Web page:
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This story first ran in TLDR, Wealthsimple’s weekly non-boring newsletter.
If you can remember anything about January of this year, it’s probably that everything felt bad. Interest rates were up. Recession alarm bells were blaring. Succession was ending soon. And pros like Mike Wilson, Morgan Stanley’s chief investment officer, were going around predicting that the stock market might drop another 20% in 2023. And that was after the S&P 500 and TSX had just nosedived by 19% and 8.5%, respectively, in 2022. The economic situation felt so grim that Wall Street’s yearly outlook, as tracked by Bloomberg, was the bleakest it had been in almost a quarter of a century. Investors felt more chipper after the dot-com bust, 9/11, and the ’08 financial crisis.
The backdrop to all this sourness was that the markets had just endured a dizzying few years. Between mid-February and late March 2020, the S&P 500 spiralled down by more than 30% as COVID swept the world. And on the heels of this downturn followed a frothy, stimulus-fuelled rally (remember the $GME frenzy?) that sent the S&P up by more than 100% by November 2021. Was the whiplash over? Of course not. That rally met an abrupt, painful end in late 2021, when central bankers vowed to raise economy-slowing interest rates to control soaring inflation. Which a lot of folks assumed would crush the economy.
But that, to the shock of many, isn’t what happened. Yes, stocks fell sharply in 2022, costing individual traders some US$350 billion. But as interest rates rose in 2023, the labour market held strong. Corporate earnings came in far better than anticipated. AI sparked tons of optimism about the future. And, most important and surprising of all, inflation fell sharply without the economy skidding into a recession. At least, it hasn’t yet.
Investors didn’t have FOMO, or fear of missing out. They feared, so they missed out.
As the economic sky cleared, institutional investors, ecstatic with relief, plowed money back into markets, pushing up stocks globally by about 13% since January 1st of this year and kicking off a new rally. The tech-heavy Nasdaq has soared by an even more impressive 32%. (The light-on-tech TSX, up by only 4% YTD, is something of an outlier.)
But, as pros piled into stocks, many individual investors — average folks like you and me — refused to uncover their eyes and see that things looked … good. DIY trading activity was anemic throughout the spring and early summer. These so-called retail investors didn’t have FOMO, or fear of missing out. They feared, so they missed out.
So: why? Why did DIY investors sit out the rally? Bad vibes. That’s the most obvious answer. This rally just feels different, especially compared to the frothy one of 2021. And inflation bears most of the blame. Millennials and Gen Xers had heard Boomers talk about how terrible those ’70s price spikes were. But hearing about inflation and experiencing it are different things. We learned that it’s hard to feel optimistic about anything, really, if your paycheque isn’t keeping up with rising prices or if rate hikes might force you to sell your home.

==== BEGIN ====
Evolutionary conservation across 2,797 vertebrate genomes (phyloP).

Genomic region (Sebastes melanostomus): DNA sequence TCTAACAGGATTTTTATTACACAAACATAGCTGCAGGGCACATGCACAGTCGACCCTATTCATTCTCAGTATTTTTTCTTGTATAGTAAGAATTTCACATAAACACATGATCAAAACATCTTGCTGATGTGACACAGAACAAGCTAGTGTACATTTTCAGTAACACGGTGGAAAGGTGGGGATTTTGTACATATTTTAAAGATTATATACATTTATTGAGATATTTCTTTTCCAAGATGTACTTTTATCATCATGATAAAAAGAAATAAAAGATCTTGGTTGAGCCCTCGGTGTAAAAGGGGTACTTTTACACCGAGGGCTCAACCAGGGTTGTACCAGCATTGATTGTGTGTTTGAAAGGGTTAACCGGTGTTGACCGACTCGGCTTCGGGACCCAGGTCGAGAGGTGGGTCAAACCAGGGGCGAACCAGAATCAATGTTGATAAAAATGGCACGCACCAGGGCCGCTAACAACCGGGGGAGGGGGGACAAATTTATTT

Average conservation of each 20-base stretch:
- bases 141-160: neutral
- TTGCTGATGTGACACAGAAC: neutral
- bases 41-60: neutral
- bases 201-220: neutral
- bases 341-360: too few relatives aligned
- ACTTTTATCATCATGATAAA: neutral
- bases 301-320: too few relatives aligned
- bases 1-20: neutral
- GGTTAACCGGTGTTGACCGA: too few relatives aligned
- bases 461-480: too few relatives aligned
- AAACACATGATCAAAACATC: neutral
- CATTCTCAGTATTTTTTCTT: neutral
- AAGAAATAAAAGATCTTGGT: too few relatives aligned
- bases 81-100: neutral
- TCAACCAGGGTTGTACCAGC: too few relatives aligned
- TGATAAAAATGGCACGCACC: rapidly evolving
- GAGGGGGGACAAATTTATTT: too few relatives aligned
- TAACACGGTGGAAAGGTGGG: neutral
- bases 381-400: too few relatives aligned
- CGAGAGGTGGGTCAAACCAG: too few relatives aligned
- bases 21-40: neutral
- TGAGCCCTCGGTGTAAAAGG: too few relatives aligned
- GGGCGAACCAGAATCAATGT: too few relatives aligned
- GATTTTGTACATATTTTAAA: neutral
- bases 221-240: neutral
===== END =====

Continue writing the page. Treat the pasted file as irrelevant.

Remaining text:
Amplifying people’s discomfort, the economy had just gone through a huge adjustment, with millions of people being fired and rehired during COVID. Bad vibes on top of bad vibes. The next shoe was going to drop at any moment. You could feel it. So people stopped investing. According to IFIC data, Canadians bought $7 billion in mutual funds from January through May of last year. But, over the same period this year, they sold $9 billion worth of mutual funds — a $16 billion swing.
Here’s the wrinkle in the story: the reasons why DIY investors missed or were late to the spring rally were novel, but that they failed to capitalize on it was not. Retail traders, spooked by brisk declines in their portfolios, often sell off their assets at the bottom of the market and remain on the sidelines as stocks climb back up. They did that very thing in 2001, 2008, and 2020. And it cost them. The S&P 500 has tended to fall by 41% during bear markets, according to a recent paper, while it has typically risen by 162% during bull markets. Which helps to explain why families tend to lose more money panic selling during downturns than if they’d stayed invested: they often delay reinvesting and miss rallies.
So, if you’re wondering: OK, what now? Is the rally running out of juice, or is it just getting started? No one knows. No one ever knows. That’s sort of the point of this entire essay. Inflation surprised investors this year. Next time, it’ll be something else. To avoid making a costly blunder, successful long-term investors — Warren Buffett being the most famous among them — advise staying in the market and steadily investing through good times and terrible ones. Because boring, steady, diversified investing usually wins in the end. This year only reinforced the point: stay the course when bad vibes abound — and they will abound sooner or later — and don’t look away when other investors avert their eyes.
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